UGA archeologists’ coastal research sheds light on native populations 4,500 years ago

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Credit: Photo courtesy of UGA Archeology

Credit: Photo courtesy of UGA Archeology

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Credit: Photo courtesy of UGA Archeology

Credit: Photo courtesy of UGA Archeology

As modern humans struggle to adapt in the face of climate change, archeological research on Sapelo Island is rewriting the histories of native communities and their interactions with the environment on the Georgia and South Carolina coasts.

Researchers with the University of Georgia Laboratory of Archeology recently published a scholastic paper about how native coastal communities from 3,800 to 4,500 years ago adapted to a changing environment.

Using a variety of scientific methods to date oyster shells, Carey Garland, Victor Thompson and a team of researchers at UGA learned about the age, salinity of the water in which the oysters grew and when the shell was harvested. Providing greater insights into the conditions on Sapelo Island during the time period, the researchers also shed light on the eventual abandonment of the shell rings.

The shell rings, which can be 60 to 90 meters wide, or nearly 200 to 300 feet, were built by indigenous Muscogee communities using oyster shells harvested from the estuaries of Sapelo Island, which is about 70 miles south of Savannah. Oysters were a primary part of the communities’ diets and the shells have been one way archeologists and other researchers have looked back to learn about native coastal communities.

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Credit: Photo courtesy of UGA Laboratory of Archaeology

Credit: Photo courtesy of UGA Laboratory of Archaeology

Many people think of archeologists on their hands and knees, shovels and brushes in hand, unearthing bones and clay pots which haven’t seen the sun in years. The shell rings on Sapelo Island, however, are just the opposite: Piled above the ground, Garland said they can reach up to about 3 meters high.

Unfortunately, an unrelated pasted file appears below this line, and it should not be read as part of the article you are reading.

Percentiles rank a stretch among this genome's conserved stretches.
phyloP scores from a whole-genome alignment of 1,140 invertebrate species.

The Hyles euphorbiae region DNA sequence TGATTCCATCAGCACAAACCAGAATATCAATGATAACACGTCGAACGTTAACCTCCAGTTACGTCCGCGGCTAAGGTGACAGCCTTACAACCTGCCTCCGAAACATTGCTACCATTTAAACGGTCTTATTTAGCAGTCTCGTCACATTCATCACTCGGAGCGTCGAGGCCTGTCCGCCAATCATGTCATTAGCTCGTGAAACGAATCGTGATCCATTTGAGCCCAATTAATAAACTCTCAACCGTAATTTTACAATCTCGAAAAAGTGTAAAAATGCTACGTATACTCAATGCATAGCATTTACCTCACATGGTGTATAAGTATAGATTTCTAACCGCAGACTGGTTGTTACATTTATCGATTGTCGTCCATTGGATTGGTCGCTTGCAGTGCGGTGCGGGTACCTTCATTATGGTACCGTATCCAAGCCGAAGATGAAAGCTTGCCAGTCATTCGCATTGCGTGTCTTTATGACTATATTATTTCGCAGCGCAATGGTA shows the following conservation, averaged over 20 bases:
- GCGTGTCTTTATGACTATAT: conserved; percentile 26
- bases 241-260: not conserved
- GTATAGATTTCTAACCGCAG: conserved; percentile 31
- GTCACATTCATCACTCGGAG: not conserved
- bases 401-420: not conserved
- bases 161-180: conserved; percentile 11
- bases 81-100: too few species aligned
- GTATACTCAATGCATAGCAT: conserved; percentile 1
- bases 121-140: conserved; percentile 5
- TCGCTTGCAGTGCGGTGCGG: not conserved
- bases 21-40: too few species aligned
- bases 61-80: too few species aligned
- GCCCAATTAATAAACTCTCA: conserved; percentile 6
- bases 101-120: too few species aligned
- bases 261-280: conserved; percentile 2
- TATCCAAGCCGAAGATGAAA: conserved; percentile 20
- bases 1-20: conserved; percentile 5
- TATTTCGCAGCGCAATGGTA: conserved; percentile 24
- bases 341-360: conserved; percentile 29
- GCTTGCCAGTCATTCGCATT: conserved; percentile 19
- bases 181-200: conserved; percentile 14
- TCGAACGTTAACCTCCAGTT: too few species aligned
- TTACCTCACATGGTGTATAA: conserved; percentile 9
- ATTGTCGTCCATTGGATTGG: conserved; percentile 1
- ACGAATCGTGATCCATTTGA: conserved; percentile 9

Garland, a post-doctoral researcher with UGA’s lab, said a lot of people think of native communities as nomadic hunter-gatherers, but the rings at Sapelo Island, and the research done on the oysters, show they were long-time dwellers on the coast.

Garland said the shell rings were previously thought to have been inhabited for many years until environmental changes caused communities to abruptly abandon the rings. With this new research, Garland said the oysters tell a story of continuous environmental change as well as community adaptation and resilience.

The research came about while Garland and Thompson were working on a much larger project collecting data from shells all around the region, and on Sapelo Island they became interested in three shell rings, one of which had oyster shells much smaller than the others.

“One thing we noticed is … there was some variation in shell size across the coast, but overall across time the shells got bigger, which kind of indicates sustainable shellfish harvesting practices,” Garland said.

Using radiocarbon dating and other methods to gauge the age of the oysters, Garland said they found a lot of variation. They also concluded the third, smaller ring was made later in time, around when the rings were abandoned.

About 3,800 years ago, around when the third, smaller ring was built and the shell rings were abandoned, Garland said research indicates sea level drops combined with a rainy season caused the oyster harvesting to become unsustainable.

Garland said he loves the interpretation side of his work — putting together a narrative from data is exciting — but Garland said another portion of completing the story is working with the Muscogee (Creek) Nation, which now resides in Oklahoma but whose ancestral lands include Sapelo Island and much of the state of Georgia. He said they collaborate, provide additional context, information and review of the work.

“With this research, we argue that it is showing these villages represent resiliency and adaptation among these Indigenous communities, where they’re able to come together, work together and manage these fisheries over time even as the environment seems to get worse,” Garland said.

This article originally appeared on Savannah Morning News: UGA archeologists’ coastal research sheds light on native populations 4,500 years ago